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Data-Max Wireless, LLC.

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Released: May 14, 2014
Federal Communications Commission
Washington, D.C. 20554
May 14, 2014
DA 14-656
Lawrence J. Movshin, Esq.
Jennifer L. Kostyu, Esq.
Wilkinson Barker Knauer, LLP
2300 N Street, NW Suite 700
Washington, DC 20037
RE:
Data-Max Wireless, LLC, Request for Waiver and Extension of Time of Tribal Land
Bidding Credit Requirements, Call Sign WQJQ674, File Number 0005662520
Dear Mr. Movshin and Ms. Kostyu:
In this Letter Order, we grant, in part, a Request for Waiver and Extension of Time of Tribal
Land Bidding Credit Requirements (Waiver Request)1 filed by Data-Max Wireless, LLC (Data-Max),
which seeks waiver of certain of the Commission’s rules and reinstatement of Data-Max’s license in order
to allow it to complete construction pursuant to the Commission’s tribal lands bidding credit (TLBC)
program requirements. We find that a limited waiver of the Commission’s rules and reinstatement of
Data-Max’s license will facilitate the provision of wireless broadband service to the Hualapai Indian
Reservation while maintaining the integrity of the TLBC program.
Data-Max was the winning bidder for a Lower 700 MHz B Block license for the Arizona 1 –
Mohave (CMA318) in Auction No. 73,2 and the Wireless Telecommunications Bureau granted the
license, Call Sign WQJQ674, on November 26, 2008.3 Data-Max received a TLBC to serve the Hualapai
Indian Reservation in the amount of $217,000, which was equal to fifty percent of its gross bid in Auction
73 of $434,000.4 As a condition of receiving the TLBC, Data-Max was required to construct and operate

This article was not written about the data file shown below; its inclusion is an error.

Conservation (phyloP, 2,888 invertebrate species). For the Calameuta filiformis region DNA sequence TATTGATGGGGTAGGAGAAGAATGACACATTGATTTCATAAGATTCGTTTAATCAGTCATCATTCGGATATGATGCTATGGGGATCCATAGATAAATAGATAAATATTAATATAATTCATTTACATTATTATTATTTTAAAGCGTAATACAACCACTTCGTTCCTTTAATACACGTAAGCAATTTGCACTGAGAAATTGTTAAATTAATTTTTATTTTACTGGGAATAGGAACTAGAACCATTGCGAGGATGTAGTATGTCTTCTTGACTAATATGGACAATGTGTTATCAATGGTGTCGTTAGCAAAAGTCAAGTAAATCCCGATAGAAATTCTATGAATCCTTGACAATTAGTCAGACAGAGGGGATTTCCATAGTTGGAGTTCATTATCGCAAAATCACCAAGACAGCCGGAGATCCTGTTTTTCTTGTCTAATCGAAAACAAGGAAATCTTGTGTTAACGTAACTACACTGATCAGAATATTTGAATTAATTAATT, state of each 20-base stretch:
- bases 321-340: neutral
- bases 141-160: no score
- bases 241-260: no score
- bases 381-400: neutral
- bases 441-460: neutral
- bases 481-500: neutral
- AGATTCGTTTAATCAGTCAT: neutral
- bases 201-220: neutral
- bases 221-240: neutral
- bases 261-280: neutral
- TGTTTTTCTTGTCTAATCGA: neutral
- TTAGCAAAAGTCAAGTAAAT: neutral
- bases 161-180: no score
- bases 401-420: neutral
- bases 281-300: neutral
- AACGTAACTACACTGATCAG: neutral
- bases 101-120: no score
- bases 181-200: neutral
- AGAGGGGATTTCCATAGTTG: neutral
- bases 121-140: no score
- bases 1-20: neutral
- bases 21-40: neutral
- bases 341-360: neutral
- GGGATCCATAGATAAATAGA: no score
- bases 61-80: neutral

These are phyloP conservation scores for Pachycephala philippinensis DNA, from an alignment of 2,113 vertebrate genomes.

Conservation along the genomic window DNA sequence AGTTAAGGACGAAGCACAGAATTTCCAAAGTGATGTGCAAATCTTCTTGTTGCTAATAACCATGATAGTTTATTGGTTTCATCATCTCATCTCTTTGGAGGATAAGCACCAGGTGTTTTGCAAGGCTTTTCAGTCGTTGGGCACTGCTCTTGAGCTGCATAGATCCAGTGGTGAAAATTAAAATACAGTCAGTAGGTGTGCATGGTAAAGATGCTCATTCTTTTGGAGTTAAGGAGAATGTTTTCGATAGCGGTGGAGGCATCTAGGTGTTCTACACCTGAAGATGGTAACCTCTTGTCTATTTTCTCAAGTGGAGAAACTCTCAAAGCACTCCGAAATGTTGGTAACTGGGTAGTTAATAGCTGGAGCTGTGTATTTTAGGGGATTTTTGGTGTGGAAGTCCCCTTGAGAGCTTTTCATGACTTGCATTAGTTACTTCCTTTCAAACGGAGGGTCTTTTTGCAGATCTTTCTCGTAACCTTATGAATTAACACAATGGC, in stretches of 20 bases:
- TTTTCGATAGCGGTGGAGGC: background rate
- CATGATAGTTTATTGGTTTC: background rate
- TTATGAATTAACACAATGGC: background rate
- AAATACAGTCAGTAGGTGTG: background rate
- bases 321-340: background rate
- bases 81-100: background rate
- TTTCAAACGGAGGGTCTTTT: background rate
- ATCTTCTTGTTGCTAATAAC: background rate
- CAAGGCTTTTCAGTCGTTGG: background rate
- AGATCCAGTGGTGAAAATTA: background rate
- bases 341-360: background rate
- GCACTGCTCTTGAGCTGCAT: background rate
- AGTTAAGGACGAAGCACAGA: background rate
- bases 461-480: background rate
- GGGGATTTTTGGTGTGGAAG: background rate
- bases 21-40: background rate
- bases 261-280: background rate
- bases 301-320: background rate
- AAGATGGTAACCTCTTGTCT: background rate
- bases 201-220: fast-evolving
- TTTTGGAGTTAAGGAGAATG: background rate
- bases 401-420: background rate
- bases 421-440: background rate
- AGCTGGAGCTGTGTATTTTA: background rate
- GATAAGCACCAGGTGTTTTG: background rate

“a system capable of serving seventy-five (75) percent of the population of the qualifying tribal land for
which the credit was awarded” within three (3) years of the license grant.5 Because unfettered use of the
wireless spectrum may not have been possible due to the digital television (DTV) transition process, the
Commission established June 13, 2012, as the three-year construction deadline.6 Under section

1 See Data-Max Wireless, LLC, Request for Waiver and Extension of Time of Tribal Land Bidding Credit
Requirements, Call Sign WQJQ674, File Number 0005662520, filed Feb. 22, 2013 (Waiver Request).
2 See Auction of 700 MHz Band Licenses Closes, Winning Bidders Announced for Auction 73, Public Notice, 23
FCC Rcd 4572 (WTB 2008) (700 MHz Closing Public Notice).
3 See Wireless Telecommunications Bureau Grants 700 MHz Band Licenses, Auction Event No. 73, Report No.
AUC-73 (Auction No. 73), Public Notice, 23 FCC Rcd 17074 (WTB 2008).
4 See 700 MHz Closing Public Notice; 47 C.F.R. § 1.2110(f)(3)(iv).
5 47 C.F.R. § 1.2110(f)(3)(vii).
6 The 700 MHz Band was made available for wireless services as a result of the DTV transition. The DTV Delay
Act extended the deadline by which television broadcasters were required to complete the transition of their

Larry J. Movshin, Esq.
Jennifer L. Kostyu, Esq.
Page 2
1.2110(f)(3)(vii), a licensee that receives a TLBC must, within fifteen (15) days of the tribal lands
construction deadline, certify that the TLBC recipient has met the tribal lands construction requirement.7
Further, pursuant to the penalty provisions of section 1.2110(f)(3)(viii), a TLBC recipient that fails to
provide the post-construction certification as required must repay the bidding credit amount in its entirety,
plus interest, within thirty (30) days of the applicable tribal lands construction deadline.8 Failure to repay
as required results in automatic termination of the license.9 Data-Max therefore was required to file its
tribal lands construction certification by June 28, 2012 indicating that it had met its June 13, 2012
deadline, but it failed to do so. Accordingly, Data-Max was required to pay back its TLBC plus interest
by July 13, 2012, or lose its license.10 As Data-Max failed to repay its TLBC (plus accrued interest) by
July 13, 2012, its license automatically terminated on that date.
On February 22, 2013, Data-Max filed a request for waiver of sections 1.946(e), 1.2110(f)(3)(vii)
and 1.2110(f)(3)(viii) of the Commission’s rules, seeking waiver of the TLBC construction and
repayment deadlines, as well as a two-year extension of the TLBC construction deadline (Waiver